Three months before the Games begin, a judge dismissed all remaining charges Thursday in the 2-year-old bribery scandal that tainted Salt Lake City's Winter Olympics.

U.S. District Judge David Sam tossed out 10 fraud counts and a conspiracy charge that had been filed against Salt Lake City bid leaders Tom Welch and Dave Johnson.

The two were charged in July 2000 of using $1 million to endear the city to International Olympic Committee officials. The alleged enticements included college scholarships for IOC members' relatives, guns, medical care and travel.

Prosecutors did not immediately return messages seeking comment.

The judge had dismissed four bribery counts in July, and federal prosecutors elected to pursue the remaining charges.

But Sam said without the bribery charges, the rest of the case falls apart. Prosecutors had argued the indictment could be salvaged simply by changing a few words, but the judge said that would change the substance of the entire indictment.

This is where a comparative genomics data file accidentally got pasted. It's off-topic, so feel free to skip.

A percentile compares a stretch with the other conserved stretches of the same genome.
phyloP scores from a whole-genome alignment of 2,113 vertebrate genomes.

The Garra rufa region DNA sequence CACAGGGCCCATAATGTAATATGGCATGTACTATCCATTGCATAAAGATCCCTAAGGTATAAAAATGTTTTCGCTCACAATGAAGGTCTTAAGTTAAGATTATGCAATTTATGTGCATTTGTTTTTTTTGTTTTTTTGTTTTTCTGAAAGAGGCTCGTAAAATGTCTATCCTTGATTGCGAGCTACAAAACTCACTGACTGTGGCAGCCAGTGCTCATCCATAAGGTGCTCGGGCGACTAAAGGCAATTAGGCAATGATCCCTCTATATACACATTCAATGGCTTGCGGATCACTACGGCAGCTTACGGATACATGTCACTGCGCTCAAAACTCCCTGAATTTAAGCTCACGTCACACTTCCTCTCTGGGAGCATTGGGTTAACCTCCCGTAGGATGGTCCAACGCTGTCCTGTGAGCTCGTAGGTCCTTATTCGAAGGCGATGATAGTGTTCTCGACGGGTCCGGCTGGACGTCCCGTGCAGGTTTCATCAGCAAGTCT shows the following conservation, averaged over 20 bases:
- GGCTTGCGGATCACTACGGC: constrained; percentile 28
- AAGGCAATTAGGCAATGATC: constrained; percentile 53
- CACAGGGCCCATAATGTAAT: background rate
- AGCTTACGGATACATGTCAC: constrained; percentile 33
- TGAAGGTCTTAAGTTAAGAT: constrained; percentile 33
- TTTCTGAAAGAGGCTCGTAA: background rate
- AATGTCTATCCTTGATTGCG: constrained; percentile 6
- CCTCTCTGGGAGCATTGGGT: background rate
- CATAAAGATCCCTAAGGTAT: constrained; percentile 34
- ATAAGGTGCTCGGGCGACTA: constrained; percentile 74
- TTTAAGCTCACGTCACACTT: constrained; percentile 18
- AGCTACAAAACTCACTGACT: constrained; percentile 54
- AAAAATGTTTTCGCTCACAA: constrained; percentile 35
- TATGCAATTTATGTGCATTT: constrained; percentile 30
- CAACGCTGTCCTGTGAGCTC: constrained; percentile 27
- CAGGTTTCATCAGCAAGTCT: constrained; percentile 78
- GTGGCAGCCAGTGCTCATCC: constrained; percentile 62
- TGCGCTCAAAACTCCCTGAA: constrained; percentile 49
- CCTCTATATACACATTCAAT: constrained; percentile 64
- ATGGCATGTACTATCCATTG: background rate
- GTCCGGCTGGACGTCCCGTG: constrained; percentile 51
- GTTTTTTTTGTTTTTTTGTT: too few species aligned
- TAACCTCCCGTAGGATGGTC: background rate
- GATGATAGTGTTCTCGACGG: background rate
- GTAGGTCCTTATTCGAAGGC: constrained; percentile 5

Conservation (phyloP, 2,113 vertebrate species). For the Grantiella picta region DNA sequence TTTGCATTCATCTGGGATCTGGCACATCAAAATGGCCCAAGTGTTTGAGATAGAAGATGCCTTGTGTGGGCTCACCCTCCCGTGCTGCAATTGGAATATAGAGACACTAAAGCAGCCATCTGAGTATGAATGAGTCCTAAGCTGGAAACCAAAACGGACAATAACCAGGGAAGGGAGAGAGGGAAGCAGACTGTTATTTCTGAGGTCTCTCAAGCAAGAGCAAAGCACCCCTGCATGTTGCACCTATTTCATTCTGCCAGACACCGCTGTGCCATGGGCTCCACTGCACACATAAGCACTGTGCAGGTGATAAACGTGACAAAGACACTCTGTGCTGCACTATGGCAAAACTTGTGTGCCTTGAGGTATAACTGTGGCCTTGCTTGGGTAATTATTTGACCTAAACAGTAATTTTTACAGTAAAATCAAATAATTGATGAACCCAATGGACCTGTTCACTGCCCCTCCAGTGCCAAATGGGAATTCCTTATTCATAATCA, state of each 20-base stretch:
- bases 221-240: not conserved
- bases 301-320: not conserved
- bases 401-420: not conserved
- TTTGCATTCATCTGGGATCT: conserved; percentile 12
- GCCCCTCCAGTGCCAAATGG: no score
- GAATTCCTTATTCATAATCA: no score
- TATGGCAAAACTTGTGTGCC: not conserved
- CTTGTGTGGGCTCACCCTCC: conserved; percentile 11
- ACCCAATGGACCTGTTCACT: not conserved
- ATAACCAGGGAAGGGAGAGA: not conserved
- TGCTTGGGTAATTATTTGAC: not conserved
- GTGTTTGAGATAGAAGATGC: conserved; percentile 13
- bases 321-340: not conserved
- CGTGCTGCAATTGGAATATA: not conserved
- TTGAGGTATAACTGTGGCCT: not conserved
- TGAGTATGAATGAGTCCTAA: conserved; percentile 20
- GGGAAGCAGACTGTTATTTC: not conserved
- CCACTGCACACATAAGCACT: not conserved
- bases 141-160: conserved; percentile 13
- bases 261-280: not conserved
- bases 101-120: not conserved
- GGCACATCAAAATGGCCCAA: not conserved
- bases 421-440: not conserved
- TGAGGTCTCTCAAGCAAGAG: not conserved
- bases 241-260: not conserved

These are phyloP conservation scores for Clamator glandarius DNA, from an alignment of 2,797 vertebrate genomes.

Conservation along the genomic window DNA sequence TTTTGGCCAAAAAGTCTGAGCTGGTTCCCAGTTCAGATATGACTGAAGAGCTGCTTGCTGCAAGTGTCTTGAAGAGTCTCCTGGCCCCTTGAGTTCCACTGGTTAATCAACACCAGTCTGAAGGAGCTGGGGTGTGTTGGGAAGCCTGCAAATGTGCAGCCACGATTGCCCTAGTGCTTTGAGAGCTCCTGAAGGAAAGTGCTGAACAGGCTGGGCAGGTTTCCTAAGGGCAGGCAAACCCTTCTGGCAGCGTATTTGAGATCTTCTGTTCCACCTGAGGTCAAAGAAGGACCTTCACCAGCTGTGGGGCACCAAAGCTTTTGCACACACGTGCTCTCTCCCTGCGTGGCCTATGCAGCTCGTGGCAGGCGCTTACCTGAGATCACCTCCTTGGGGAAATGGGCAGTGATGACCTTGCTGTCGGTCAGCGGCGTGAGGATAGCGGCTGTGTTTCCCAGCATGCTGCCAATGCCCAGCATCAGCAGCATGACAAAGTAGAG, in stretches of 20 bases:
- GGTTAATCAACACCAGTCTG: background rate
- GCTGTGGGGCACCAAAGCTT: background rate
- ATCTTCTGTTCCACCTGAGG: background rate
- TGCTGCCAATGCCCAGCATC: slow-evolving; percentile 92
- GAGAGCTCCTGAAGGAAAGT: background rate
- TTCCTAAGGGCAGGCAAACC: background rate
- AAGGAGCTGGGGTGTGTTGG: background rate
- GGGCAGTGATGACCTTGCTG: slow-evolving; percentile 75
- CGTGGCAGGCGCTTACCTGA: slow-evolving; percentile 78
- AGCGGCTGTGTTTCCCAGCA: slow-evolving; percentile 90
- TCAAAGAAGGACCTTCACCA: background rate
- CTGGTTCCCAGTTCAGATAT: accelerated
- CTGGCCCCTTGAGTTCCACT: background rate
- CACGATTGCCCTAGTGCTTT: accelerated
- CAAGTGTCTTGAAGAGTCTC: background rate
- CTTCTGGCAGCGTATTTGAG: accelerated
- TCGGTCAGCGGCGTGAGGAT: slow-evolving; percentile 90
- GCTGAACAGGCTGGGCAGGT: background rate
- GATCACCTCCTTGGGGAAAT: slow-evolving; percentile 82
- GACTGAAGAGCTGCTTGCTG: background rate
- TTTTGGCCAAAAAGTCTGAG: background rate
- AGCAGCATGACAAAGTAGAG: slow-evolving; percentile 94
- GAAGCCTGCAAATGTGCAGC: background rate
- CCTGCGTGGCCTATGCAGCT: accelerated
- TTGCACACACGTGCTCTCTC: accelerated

The federal bribery counts were based entirely on a state bribery misdemeanor. In the July ruling, Sam said Utah's commercial bribery law doesn't apply to foreign groups like the IOC.

The government still tried to assert that Welch and Johnson deprived their board of money, property, honest services and its right to control the winning bid for February's Winter Games.

"The remaining conspiracy, wire and mail fraud charges are based on the presumption that defendants bribed IOC members unlawfully," Sam wrote.

Although the ruling suggests there was nothing illegal about Salt Lake City's Olympic bid, an internal IOC probe led to the dismissal of 10 IOC members.

Johnson's lawyer said the ruling lifts a burden from his client's shoulders.

"Even though the government appears to intend an appeal, it's good to have the federal court agree with us on the lack of criminality in his conduct," Max Wheeler said. "We're confident we'll be able to uphold the court's order" on appeal.